Paula Christine Johnson, a Hyde Park fixture and the longtime owner of Divine Creators Beauty Salon along 55th Street, died on April 18 at the age of 68.
David Johnson, her younger brother, said the cause was lung cancer.
Paula was born on August 26, 1953, to Elbert and Dolores Johnson in Robbins, Illinois. One of 11 siblings, she attended St. Benedict Elementary School in Blue Island and Calumet High School in Auburn Gresham.
She was a practicing Catholic, first at St. Peter Claver Church in Robbins and then at Saint Sabina, 1210 W. 78th Place, where she remained a member for more than 50 years.
As a young adult, during a period when many of her friends were being laid off, Paula became set on running her own business. She started beauty school in 1977, working her way through salons on the South Side before landing a job as a beautician at Stylist Beauty Salon, 1637 E. 55th St., in 1987.
She took over the business in 1991 and renamed it Divine Creators “because she wanted to pay homage to God,” according to a note from her family.
“The location was very important to me, and Hyde Park has always been a community environment where the people support the community,” she told the Herald in January, days after she closed her doors. “They supported the businesses and, you know, they just wanted small businesses to make it.”
Paula was proud of the fact that she became the first Black person to own a business between Cornell Avenue and Hyde Park Boulevard. She forged close relationships with the salon’s clientele — she was also fond of the 55th Street pedestrians, who would regularly stop and wave to her through the storefront window.
To show her appreciation, Paula hosted an annual picnic in Harold Washington Park for her customers and the rest of the neighborhood. “I would supply all the sides and they could bring their own meat, and I had people to cook it for them,” she said in January. “We played all kinds of old-fashioned games. And I also fed the homeless. Anybody who wanted some food, they were able to eat.”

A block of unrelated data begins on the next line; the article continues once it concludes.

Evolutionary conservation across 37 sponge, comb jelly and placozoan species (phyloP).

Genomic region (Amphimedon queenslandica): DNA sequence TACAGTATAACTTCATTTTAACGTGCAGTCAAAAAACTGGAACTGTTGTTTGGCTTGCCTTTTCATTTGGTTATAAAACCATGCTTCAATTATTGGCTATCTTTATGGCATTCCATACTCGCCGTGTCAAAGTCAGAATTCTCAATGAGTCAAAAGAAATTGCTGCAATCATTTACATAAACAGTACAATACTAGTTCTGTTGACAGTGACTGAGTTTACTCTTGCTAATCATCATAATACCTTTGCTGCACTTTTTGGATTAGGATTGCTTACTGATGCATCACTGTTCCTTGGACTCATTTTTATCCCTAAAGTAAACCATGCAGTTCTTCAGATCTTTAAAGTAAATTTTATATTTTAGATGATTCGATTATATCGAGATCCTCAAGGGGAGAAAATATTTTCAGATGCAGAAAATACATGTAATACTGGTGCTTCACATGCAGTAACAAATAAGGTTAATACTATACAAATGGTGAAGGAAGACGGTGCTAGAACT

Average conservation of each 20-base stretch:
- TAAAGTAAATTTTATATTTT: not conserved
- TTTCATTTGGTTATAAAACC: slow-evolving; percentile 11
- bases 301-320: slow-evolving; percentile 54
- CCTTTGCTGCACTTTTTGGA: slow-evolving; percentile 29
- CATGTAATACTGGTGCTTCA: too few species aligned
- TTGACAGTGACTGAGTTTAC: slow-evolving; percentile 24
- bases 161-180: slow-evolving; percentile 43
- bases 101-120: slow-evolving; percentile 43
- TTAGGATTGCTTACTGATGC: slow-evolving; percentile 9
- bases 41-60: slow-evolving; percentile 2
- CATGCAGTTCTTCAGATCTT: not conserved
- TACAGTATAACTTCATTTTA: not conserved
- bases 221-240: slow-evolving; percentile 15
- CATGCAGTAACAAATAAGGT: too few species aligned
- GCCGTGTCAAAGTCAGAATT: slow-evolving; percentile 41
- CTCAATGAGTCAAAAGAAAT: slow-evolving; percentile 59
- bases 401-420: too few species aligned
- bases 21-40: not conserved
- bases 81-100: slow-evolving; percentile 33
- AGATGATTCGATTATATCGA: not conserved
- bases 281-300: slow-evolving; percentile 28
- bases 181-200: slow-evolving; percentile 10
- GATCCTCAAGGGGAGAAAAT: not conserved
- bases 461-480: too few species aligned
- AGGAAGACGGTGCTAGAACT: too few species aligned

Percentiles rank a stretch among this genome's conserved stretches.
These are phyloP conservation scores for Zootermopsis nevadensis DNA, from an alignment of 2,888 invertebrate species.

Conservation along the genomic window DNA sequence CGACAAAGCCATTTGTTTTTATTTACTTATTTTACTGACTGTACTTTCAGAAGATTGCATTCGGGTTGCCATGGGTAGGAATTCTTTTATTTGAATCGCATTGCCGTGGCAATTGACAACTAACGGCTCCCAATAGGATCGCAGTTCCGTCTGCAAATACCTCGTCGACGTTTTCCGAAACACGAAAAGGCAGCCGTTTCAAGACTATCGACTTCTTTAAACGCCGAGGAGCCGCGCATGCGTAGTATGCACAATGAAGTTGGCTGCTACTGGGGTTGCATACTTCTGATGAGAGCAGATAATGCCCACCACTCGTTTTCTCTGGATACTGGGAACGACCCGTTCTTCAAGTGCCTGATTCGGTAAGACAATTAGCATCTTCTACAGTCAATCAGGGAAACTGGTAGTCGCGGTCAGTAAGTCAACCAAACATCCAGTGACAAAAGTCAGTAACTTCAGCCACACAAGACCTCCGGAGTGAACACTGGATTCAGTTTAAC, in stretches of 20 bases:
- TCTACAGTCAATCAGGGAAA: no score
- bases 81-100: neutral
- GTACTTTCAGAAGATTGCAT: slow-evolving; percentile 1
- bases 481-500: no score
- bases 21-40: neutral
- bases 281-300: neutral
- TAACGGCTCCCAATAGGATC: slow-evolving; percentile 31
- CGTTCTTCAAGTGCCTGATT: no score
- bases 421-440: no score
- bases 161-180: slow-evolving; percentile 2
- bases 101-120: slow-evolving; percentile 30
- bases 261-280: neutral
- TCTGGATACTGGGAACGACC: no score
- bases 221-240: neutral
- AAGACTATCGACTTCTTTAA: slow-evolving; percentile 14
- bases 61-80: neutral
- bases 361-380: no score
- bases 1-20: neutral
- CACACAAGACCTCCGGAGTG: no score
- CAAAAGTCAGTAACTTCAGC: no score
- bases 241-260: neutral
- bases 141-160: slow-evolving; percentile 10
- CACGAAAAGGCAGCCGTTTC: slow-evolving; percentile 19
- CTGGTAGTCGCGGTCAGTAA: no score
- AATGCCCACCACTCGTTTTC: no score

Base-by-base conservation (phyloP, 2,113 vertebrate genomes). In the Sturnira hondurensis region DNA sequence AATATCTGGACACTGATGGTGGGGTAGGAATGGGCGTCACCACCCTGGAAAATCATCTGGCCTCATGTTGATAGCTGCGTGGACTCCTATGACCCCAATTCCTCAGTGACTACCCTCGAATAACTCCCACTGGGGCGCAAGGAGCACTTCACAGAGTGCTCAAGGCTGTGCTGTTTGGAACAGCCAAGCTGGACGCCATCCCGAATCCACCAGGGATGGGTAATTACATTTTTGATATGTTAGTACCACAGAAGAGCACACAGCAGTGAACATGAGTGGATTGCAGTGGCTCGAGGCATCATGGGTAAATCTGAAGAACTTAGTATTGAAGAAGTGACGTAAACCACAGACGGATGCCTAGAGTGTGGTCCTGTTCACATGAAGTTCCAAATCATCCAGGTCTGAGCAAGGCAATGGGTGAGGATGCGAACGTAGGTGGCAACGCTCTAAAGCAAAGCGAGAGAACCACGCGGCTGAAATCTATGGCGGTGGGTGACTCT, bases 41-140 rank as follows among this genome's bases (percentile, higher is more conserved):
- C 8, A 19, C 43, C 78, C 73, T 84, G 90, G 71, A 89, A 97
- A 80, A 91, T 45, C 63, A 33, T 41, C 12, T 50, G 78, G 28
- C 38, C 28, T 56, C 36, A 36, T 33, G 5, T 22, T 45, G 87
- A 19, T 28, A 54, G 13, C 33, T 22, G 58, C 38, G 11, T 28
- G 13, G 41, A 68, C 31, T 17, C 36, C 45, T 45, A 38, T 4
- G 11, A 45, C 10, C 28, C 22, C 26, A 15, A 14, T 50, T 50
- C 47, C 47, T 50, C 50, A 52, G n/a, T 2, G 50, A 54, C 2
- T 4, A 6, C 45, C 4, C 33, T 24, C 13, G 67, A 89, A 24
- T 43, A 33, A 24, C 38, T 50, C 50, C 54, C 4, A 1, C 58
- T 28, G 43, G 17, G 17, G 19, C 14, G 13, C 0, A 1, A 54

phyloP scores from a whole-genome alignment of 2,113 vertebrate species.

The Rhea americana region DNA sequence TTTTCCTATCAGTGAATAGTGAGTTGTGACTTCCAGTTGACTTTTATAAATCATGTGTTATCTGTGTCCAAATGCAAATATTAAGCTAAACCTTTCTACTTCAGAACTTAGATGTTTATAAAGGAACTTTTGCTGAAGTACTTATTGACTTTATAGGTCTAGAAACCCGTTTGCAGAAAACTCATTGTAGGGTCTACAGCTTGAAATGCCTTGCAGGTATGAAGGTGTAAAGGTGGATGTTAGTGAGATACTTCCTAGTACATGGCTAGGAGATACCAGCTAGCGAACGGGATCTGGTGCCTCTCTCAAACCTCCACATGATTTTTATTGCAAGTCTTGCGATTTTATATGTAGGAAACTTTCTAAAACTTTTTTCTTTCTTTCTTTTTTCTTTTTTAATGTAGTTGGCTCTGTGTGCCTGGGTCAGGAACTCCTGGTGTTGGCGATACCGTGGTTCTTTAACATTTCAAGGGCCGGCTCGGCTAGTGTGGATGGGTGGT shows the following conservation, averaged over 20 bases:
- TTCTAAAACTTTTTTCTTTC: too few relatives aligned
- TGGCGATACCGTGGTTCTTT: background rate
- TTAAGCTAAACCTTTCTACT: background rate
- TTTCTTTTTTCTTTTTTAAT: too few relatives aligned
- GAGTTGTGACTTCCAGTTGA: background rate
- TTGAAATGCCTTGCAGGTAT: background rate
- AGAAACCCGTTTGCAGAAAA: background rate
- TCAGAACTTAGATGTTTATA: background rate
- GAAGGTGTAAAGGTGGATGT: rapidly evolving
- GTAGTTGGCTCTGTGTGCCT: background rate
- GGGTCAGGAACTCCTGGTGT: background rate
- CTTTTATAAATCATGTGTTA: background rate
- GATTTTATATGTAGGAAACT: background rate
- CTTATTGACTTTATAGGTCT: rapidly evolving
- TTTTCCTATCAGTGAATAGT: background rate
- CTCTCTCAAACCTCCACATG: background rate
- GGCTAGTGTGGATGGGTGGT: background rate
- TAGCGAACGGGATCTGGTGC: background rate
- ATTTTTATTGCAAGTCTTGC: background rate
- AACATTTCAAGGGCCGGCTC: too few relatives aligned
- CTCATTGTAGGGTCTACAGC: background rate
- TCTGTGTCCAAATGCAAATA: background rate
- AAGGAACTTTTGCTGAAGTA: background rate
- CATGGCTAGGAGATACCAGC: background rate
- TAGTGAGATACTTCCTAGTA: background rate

She lived for a while in the South Loop, and loved Lake Michigan, Navy Pier and riding her bike along the lakefront trail. During the COVID-19 pandemic, she began taking computer classes.
David Johnson, her brother, described her as a warm, generous person. (In January, Paula recalled the culture shock she felt when she first moved to Chicago as a 13-year-old in 1966. “When I came to the city, people were so cold.”)
“She was a sweet person, always giving food to homeless people,” he said. “She took all my old clothes when I lost a lot of weight and gave them to homeless people on Lawrence.
“Even near her passing, we would take food over there and she’d say ‘Share the food, everybody sample everybody’s dishes.’”
David Johnson said that Paula kept her illness a secret. When she retired, she told others, including the Herald, that it was because her rheumatoid arthritis had worsened.
“We were kind of suspecting something was wrong, but we didn’t probe,” he said. “Even her best friend, she waited, because she didn’t want her to be heartbroken and cry over it.”
“She always had an incredible amount of faith, and it was just unbelievable,” he said. “People walked past her window and waved. People will walk by and find out she no longer owns it and be surprised.”
Paula Johnson is survived by her son, Turan; two sisters, Victoria and Marva; five brothers and three sisters-in-law, Kenneth (Sabrina), Elbert (Verna), Paul (Valerie), Harold, and David; dear friends — Yvonne Jeffries, Eve Boston, Norma Jean Berry, and Zenobia Brandy — and a host of devoted nieces, nephews and cousins.
She is preceded in death by her parents and her siblings Marie, Regina and Stephen.
A viewing will take place on Thursday, April 28, 5 p.m. - 7 p.m. at the Travis Funeral Home, 14338 S. Indiana Ave.
The visitation will be Friday, April 29, 10 a.m. - 11 a.m. at Saint Sabina, 1210 W. 78th Place, with a service to follow from 11 a.m. - noon.